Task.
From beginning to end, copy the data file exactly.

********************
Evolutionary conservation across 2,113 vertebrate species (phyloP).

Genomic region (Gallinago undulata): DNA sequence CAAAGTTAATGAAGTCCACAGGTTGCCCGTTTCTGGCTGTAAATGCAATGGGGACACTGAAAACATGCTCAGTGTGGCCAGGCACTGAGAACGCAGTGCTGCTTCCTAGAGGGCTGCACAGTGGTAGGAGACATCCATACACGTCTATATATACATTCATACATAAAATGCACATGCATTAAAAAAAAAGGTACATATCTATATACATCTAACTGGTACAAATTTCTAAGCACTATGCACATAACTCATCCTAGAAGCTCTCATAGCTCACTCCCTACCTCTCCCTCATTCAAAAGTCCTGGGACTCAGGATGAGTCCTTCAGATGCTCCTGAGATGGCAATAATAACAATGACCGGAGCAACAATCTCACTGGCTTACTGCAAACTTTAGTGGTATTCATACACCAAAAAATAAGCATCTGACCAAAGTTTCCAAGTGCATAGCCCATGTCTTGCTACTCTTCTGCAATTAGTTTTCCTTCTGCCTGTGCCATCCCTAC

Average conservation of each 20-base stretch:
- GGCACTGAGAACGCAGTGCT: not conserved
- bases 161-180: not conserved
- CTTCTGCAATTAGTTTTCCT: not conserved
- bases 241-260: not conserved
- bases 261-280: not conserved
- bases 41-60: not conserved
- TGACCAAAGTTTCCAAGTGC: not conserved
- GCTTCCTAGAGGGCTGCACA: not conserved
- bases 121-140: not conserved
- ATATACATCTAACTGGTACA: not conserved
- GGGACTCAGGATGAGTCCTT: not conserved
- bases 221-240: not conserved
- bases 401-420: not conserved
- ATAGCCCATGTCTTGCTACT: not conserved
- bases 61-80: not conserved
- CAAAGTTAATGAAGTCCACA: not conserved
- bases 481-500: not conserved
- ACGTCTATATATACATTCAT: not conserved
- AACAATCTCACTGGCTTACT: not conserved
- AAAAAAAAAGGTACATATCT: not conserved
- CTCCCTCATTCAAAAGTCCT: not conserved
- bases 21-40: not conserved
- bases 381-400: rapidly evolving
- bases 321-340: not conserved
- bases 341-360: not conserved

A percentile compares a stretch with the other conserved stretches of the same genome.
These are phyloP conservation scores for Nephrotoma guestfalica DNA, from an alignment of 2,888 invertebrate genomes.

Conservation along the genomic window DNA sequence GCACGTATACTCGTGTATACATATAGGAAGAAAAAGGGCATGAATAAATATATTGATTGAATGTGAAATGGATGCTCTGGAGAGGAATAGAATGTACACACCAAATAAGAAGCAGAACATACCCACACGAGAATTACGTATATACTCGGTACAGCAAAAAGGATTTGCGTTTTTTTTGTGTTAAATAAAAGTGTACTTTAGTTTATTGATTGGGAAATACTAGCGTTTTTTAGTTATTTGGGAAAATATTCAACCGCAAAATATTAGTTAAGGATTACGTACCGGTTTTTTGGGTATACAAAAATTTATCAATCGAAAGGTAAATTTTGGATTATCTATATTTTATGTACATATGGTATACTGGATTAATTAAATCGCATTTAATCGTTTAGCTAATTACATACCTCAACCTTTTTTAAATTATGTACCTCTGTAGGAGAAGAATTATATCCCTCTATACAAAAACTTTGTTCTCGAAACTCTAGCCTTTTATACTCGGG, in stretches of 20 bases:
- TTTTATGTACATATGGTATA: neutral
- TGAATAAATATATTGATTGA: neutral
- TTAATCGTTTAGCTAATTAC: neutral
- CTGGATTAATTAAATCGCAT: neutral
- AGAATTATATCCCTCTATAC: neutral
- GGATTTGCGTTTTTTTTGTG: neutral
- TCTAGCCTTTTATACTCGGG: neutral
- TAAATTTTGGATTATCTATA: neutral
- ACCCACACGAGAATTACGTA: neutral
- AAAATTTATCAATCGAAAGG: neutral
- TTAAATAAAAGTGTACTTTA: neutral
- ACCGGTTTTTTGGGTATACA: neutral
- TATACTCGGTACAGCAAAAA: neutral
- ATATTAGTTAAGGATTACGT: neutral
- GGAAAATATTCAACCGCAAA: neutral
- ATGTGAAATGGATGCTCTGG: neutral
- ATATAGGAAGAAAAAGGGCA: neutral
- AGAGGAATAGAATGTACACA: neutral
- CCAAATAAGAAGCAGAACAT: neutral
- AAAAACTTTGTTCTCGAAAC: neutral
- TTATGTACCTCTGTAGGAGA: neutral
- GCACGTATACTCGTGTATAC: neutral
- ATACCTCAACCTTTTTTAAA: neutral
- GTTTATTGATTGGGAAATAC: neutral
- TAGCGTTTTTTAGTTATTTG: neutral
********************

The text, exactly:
Evolutionary conservation across 2,113 vertebrate species (phyloP).

Genomic region (Gallinago undulata): DNA sequence CAAAGTTAATGAAGTCCACAGGTTGCCCGTTTCTGGCTGTAAATGCAATGGGGACACTGAAAACATGCTCAGTGTGGCCAGGCACTGAGAACGCAGTGCTGCTTCCTAGAGGGCTGCACAGTGGTAGGAGACATCCATACACGTCTATATATACATTCATACATAAAATGCACATGCATTAAAAAAAAAGGTACATATCTATATACATCTAACTGGTACAAATTTCTAAGCACTATGCACATAACTCATCCTAGAAGCTCTCATAGCTCACTCCCTACCTCTCCCTCATTCAAAAGTCCTGGGACTCAGGATGAGTCCTTCAGATGCTCCTGAGATGGCAATAATAACAATGACCGGAGCAACAATCTCACTGGCTTACTGCAAACTTTAGTGGTATTCATACACCAAAAAATAAGCATCTGACCAAAGTTTCCAAGTGCATAGCCCATGTCTTGCTACTCTTCTGCAATTAGTTTTCCTTCTGCCTGTGCCATCCCTAC

Average conservation of each 20-base stretch:
- GGCACTGAGAACGCAGTGCT: not conserved
- bases 161-180: not conserved
- CTTCTGCAATTAGTTTTCCT: not conserved
- bases 241-260: not conserved
- bases 261-280: not conserved
- bases 41-60: not conserved
- TGACCAAAGTTTCCAAGTGC: not conserved
- GCTTCCTAGAGGGCTGCACA: not conserved
- bases 121-140: not conserved
- ATATACATCTAACTGGTACA: not conserved
- GGGACTCAGGATGAGTCCTT: not conserved
- bases 221-240: not conserved
- bases 401-420: not conserved
- ATAGCCCATGTCTTGCTACT: not conserved
- bases 61-80: not conserved
- CAAAGTTAATGAAGTCCACA: not conserved
- bases 481-500: not conserved
- ACGTCTATATATACATTCAT: not conserved
- AACAATCTCACTGGCTTACT: not conserved
- AAAAAAAAAGGTACATATCT: not conserved
- CTCCCTCATTCAAAAGTCCT: not conserved
- bases 21-40: not conserved
- bases 381-400: rapidly evolving
- bases 321-340: not conserved
- bases 341-360: not conserved

A percentile compares a stretch with the other conserved stretches of the same genome.
These are phyloP conservation scores for Nephrotoma guestfalica DNA, from an alignment of 2,888 invertebrate genomes.

Conservation along the genomic window DNA sequence GCACGTATACTCGTGTATACATATAGGAAGAAAAAGGGCATGAATAAATATATTGATTGAATGTGAAATGGATGCTCTGGAGAGGAATAGAATGTACACACCAAATAAGAAGCAGAACATACCCACACGAGAATTACGTATATACTCGGTACAGCAAAAAGGATTTGCGTTTTTTTTGTGTTAAATAAAAGTGTACTTTAGTTTATTGATTGGGAAATACTAGCGTTTTTTAGTTATTTGGGAAAATATTCAACCGCAAAATATTAGTTAAGGATTACGTACCGGTTTTTTGGGTATACAAAAATTTATCAATCGAAAGGTAAATTTTGGATTATCTATATTTTATGTACATATGGTATACTGGATTAATTAAATCGCATTTAATCGTTTAGCTAATTACATACCTCAACCTTTTTTAAATTATGTACCTCTGTAGGAGAAGAATTATATCCCTCTATACAAAAACTTTGTTCTCGAAACTCTAGCCTTTTATACTCGGG, in stretches of 20 bases:
- TTTTATGTACATATGGTATA: neutral
- TGAATAAATATATTGATTGA: neutral
- TTAATCGTTTAGCTAATTAC: neutral
- CTGGATTAATTAAATCGCAT: neutral
- AGAATTATATCCCTCTATAC: neutral
- GGATTTGCGTTTTTTTTGTG: neutral
- TCTAGCCTTTTATACTCGGG: neutral
- TAAATTTTGGATTATCTATA: neutral
- ACCCACACGAGAATTACGTA: neutral
- AAAATTTATCAATCGAAAGG: neutral
- TTAAATAAAAGTGTACTTTA: neutral
- ACCGGTTTTTTGGGTATACA: neutral
- TATACTCGGTACAGCAAAAA: neutral
- ATATTAGTTAAGGATTACGT: neutral
- GGAAAATATTCAACCGCAAA: neutral
- ATGTGAAATGGATGCTCTGG: neutral
- ATATAGGAAGAAAAAGGGCA: neutral
- AGAGGAATAGAATGTACACA: neutral
- CCAAATAAGAAGCAGAACAT: neutral
- AAAAACTTTGTTCTCGAAAC: neutral
- TTATGTACCTCTGTAGGAGA: neutral
- GCACGTATACTCGTGTATAC: neutral
- ATACCTCAACCTTTTTTAAA: neutral
- GTTTATTGATTGGGAAATAC: neutral
- TAGCGTTTTTTAGTTATTTG: neutral